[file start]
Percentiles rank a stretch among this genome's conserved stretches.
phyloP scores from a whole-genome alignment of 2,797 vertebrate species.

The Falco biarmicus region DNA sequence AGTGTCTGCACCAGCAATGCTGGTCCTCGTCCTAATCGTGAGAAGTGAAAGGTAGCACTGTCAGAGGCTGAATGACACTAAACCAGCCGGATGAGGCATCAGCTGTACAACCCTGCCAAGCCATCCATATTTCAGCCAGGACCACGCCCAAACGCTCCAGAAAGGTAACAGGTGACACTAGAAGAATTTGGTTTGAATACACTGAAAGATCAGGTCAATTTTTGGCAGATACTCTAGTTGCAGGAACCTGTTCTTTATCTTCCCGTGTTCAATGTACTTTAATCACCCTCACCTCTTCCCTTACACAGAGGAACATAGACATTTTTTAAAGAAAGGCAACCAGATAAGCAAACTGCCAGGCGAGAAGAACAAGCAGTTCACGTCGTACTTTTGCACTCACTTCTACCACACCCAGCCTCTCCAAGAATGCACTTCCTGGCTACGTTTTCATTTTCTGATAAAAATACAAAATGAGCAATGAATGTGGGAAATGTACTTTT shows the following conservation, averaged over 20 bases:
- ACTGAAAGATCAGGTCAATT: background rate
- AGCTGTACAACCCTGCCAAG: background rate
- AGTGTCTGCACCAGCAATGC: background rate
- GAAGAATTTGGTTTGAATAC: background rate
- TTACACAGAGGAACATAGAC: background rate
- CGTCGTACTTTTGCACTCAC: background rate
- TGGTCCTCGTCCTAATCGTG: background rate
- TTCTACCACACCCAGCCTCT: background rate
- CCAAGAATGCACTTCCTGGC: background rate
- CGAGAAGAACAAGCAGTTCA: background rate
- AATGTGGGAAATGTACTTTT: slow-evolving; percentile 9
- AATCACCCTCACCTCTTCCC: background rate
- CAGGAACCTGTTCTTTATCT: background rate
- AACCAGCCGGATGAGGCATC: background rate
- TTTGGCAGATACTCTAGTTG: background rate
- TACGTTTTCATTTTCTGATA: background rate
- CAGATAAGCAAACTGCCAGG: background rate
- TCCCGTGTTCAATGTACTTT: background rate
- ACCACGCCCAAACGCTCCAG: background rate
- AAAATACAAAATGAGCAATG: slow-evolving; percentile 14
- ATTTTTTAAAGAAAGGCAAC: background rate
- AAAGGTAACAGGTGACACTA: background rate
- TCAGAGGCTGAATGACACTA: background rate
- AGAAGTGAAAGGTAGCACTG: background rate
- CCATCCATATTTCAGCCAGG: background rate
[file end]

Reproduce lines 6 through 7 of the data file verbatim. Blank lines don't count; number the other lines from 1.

- AGTGTCTGCACCAGCAATGC: background rate
- GAAGAATTTGGTTTGAATAC: background rate